Our second, and final day in Xi’an we rented a tandem bike on the top of the wall that surrounds the city. Built in 194 BC, it represents one of the oldest, largest and best-preserved walls in all of China. It was a beautiful day and we enjoyed seeing the city from above.
That evening we went walking through – or eating our way through, I should say – the Muslim Quarter, a long strip of street food served by the small Chinese Muslim population. The street was packed with people, shimmering in flashing lights and erupting with the loud noise of vendors yelling to get our attention. There was so much going on, and so much to take in, it was quite thrilling to be in the middle of it all.
We stopped at five different food stalls and tried a bunch of different delicacies, half of which we weren’t exactly sure what they were. But without being able to communicate or ask questions, we had to choose what we wanted simply based on looks. We were even brave enough to try a durian cheese pastry and it was surprisingly delicious! We have heard much about durian, the famous South East Asian fruit that has a bad rap for smelling like stinky feet.
Early the next morning we hopped on our 14th flight and headed to Beijing. Although it was only a two-hour flight, we were still served a full meal AND snacks and drinks! We still cannot believe the great service of all the Asian airlines that we have flown so far.
The minute we stepped outside the airport in Beijing, I immediately felt suffocated by the smog and horrific air quality. In the previous two Chinese cities, we were definitely affected by pollution but it was nothing compared to what we felt in China’s capital city. Looking at the hundreds of people around us wearing facemasks to protect their lungs from the harmful effects of toxins floating in the air, it was very disturbing to imagine that so many millions of people live like this every single day. I simply cannot imagine a life where fresh, clean air is nonexistent. To me, it is just as necessary to living a happy healthy life as fresh, clean water. And yet, so many people don’t have access to it.
I spent the next three days in Beijing deeply saddened that such a large portion of our world has become so heavily polluted and that it has become the norm. Seeing small children running and playing with masks on shook me to the core. Sadly, that has become the new normal there. Even more disturbing was seeing other children without. After learning that respiratory disease is common in cities like this and claims the lives of millions of people every year, I just never really felt comfortable there. And my discomfort grew after the effect of pollution led to me having a sore throat, headaches and a bloody nose.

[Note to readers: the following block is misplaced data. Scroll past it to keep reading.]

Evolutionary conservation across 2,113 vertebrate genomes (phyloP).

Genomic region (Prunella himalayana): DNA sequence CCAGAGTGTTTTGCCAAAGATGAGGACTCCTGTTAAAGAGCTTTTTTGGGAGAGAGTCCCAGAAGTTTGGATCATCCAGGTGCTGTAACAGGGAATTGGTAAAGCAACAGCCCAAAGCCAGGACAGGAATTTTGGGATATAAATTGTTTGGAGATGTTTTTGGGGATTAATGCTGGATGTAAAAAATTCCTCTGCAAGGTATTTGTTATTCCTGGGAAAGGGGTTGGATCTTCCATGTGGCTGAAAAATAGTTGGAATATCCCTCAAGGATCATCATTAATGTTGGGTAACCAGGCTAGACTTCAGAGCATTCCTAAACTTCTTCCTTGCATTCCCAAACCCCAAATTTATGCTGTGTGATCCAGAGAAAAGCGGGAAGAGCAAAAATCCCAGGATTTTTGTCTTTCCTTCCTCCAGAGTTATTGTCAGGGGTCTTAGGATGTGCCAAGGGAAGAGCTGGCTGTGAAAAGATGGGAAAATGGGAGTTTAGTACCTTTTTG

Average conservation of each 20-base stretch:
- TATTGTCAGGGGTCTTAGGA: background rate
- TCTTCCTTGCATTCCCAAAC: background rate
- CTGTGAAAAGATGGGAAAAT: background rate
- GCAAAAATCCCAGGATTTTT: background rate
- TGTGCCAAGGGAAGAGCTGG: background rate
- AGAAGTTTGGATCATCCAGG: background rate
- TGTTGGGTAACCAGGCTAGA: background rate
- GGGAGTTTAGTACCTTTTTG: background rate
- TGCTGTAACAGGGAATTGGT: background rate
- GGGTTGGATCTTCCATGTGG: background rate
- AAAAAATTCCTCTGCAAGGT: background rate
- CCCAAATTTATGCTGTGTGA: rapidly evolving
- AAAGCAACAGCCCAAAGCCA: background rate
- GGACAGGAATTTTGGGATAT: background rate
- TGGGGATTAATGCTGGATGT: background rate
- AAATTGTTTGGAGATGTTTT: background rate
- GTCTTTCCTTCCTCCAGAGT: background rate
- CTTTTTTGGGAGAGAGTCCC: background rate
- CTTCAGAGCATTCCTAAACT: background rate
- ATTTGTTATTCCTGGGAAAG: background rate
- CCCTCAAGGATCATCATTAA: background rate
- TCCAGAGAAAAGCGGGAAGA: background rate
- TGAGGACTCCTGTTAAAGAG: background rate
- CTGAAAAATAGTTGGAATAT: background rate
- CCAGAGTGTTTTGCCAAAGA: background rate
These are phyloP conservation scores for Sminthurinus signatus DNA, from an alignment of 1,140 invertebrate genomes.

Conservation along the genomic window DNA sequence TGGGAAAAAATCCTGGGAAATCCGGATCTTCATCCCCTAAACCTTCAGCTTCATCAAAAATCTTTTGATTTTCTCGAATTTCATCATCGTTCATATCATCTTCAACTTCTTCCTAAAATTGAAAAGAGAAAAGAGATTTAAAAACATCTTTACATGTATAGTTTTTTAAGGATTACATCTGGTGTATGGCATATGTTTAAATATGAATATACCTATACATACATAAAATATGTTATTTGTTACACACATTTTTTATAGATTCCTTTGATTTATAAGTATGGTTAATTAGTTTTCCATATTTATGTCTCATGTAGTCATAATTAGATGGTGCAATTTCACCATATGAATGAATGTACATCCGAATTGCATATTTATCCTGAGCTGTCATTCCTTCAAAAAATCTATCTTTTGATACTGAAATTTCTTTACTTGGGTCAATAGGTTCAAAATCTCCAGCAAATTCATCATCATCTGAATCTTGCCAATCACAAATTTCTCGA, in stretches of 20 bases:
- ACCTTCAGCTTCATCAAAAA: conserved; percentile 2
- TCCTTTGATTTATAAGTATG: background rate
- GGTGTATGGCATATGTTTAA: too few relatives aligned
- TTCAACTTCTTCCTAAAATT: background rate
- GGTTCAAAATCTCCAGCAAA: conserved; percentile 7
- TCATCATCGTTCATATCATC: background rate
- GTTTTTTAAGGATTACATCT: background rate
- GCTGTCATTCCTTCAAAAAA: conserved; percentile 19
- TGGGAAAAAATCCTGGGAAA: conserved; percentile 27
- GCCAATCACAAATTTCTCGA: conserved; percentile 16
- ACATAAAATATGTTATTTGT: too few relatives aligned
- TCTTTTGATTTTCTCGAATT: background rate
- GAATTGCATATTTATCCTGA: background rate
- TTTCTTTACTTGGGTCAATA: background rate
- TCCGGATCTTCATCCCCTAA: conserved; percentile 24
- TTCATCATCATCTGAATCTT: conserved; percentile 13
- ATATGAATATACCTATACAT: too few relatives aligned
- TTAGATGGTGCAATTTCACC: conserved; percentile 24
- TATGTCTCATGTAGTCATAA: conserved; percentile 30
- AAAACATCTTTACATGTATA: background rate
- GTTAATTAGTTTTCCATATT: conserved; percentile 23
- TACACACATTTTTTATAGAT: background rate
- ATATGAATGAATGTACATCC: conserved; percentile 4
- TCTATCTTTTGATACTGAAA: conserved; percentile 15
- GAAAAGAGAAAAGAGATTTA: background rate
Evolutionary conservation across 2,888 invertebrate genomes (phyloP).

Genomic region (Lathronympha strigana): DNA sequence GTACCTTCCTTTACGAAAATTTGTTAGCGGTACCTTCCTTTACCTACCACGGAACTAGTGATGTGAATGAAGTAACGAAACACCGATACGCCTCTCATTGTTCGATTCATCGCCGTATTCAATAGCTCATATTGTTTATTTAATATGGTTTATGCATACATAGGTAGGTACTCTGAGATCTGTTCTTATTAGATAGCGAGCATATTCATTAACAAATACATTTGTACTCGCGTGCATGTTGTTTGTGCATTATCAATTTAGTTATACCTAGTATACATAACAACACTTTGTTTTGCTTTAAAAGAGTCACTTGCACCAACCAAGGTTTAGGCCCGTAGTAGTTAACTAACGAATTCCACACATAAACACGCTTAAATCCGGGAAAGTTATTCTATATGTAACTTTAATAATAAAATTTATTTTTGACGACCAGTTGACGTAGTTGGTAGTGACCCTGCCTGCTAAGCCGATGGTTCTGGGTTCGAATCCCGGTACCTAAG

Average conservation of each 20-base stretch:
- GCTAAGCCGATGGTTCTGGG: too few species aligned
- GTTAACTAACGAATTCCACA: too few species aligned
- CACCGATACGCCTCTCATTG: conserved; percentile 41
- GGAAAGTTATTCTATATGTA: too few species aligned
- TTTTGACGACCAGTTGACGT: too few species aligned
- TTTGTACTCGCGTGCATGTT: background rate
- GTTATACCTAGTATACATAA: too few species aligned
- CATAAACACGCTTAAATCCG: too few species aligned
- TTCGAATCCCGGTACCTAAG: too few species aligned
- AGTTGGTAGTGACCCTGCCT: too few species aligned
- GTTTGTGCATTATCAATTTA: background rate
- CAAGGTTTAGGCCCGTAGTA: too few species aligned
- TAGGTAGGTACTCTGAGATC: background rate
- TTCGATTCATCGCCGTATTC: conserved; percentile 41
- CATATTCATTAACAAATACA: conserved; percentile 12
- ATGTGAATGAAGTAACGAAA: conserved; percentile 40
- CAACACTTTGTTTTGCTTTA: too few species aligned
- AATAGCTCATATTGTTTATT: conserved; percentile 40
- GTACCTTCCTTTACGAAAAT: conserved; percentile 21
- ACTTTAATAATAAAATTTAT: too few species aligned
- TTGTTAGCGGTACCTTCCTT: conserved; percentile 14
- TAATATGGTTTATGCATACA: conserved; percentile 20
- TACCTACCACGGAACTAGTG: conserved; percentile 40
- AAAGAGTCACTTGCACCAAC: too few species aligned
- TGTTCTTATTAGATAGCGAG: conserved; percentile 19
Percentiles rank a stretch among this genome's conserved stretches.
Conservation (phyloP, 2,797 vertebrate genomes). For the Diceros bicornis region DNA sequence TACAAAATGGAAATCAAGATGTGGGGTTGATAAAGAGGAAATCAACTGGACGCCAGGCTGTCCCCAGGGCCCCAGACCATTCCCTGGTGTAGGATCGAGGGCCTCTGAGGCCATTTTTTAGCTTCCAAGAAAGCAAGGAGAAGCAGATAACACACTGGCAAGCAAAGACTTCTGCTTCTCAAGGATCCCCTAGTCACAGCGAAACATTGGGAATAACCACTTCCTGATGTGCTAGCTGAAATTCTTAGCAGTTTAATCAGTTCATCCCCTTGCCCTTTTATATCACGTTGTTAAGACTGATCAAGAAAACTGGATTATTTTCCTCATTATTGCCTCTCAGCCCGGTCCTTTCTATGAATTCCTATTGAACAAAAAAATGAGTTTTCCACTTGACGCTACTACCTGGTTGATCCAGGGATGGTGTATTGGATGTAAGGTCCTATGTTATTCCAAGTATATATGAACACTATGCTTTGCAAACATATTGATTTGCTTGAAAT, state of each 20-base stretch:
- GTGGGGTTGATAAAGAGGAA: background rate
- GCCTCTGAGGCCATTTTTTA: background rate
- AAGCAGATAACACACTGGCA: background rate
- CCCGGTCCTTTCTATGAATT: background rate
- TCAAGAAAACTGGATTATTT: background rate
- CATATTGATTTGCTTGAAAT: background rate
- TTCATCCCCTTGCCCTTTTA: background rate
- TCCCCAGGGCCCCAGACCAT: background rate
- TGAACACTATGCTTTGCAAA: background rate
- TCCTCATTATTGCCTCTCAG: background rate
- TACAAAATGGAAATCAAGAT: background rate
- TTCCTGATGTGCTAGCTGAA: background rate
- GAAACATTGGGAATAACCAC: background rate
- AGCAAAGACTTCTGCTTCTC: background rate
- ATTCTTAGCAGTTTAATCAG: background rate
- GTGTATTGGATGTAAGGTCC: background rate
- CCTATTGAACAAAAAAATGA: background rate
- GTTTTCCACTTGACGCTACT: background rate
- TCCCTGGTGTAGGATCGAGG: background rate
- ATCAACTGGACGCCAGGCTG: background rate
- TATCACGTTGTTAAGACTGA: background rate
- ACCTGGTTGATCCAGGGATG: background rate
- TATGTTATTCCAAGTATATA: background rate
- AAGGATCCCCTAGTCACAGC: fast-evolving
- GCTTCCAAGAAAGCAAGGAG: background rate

We checked into our hotel room and settled for the night. We had a big day ahead of us and would be waking at 6 am to get ready for our Great Wall tour! We both have dreamed of walking along the Great Wall of China our entire lives and we couldn’t believe we were finally getting to do it… together! 🙂
The tour started early in the morning when a van picked us up, along with six other people – two of them from Nebraska! – and we set out to reach the farthest and most difficult section of the wall to reach, in Mutianyu. We chose this section as it was the highest peak, farthest from the city (and smog) and with the best views. We rode for two hours, making a couple stops along the way to visit a famous mausoleum and a jade factory until we finally arrived at the foot of a mountain. There we had another shared, family-style Chinese lunch with our tourmates and then took a cable car up the side of the mountain until we reached the wall at the top. Lucky for us, it was a beautiful bright, clear sunny day and the view was as far as the eye could see. The wall stretched for miles in both directions and we could see how it received the fitting name of the Stone Dragon.
The “walk” along the wall was not exactly a walk. It would be much more accurate to call it a hike! As you can imagine a wall built along a mountain range, there were hundreds of stone steps. And even the sections without steps, the surface was very rough, with jagged rocks and uneven surfaces. But we didn’t care, we were so happy and excited to be there. We were the only people on our tour to go the farthest distance and make it back in the two hour time that we were given. When we checked our phone later that day, we saw that we had ascended 108 flights!
Learning all about the history of the Great Wall and how and why it was built was absolutely fascinating. I have never been one to be interested in history but when you actually visit a place like that and see it for your own eyes, it’s quite a bit different than looking at a picture in a history book. It was truly an epic day and really made us feel grateful for all of these unforgettable and life-changing moments that we have been able to experience together.
The next two days we explored the old city of Pekin (now Beijing) and visited Tiananmen Square, the city center, a site of great cultural significance and the country’s governing headquarters. We walked through Beihai Park, people watched, climbed to the top of a hill to see a pretty white pagoda, a Buddhist temple, and enjoyed the beautiful day.
In all, we spent three weeks in this country stretching and challenging ourselves and discovering that great lessons are learned in the face of adversity. It wasn’t always easy and it wasn’t always comfortable but in the end, we have nothing but gratitude for this unexpected detour that gave us a glimpse into the beauty of the Chinese people and their unique culture.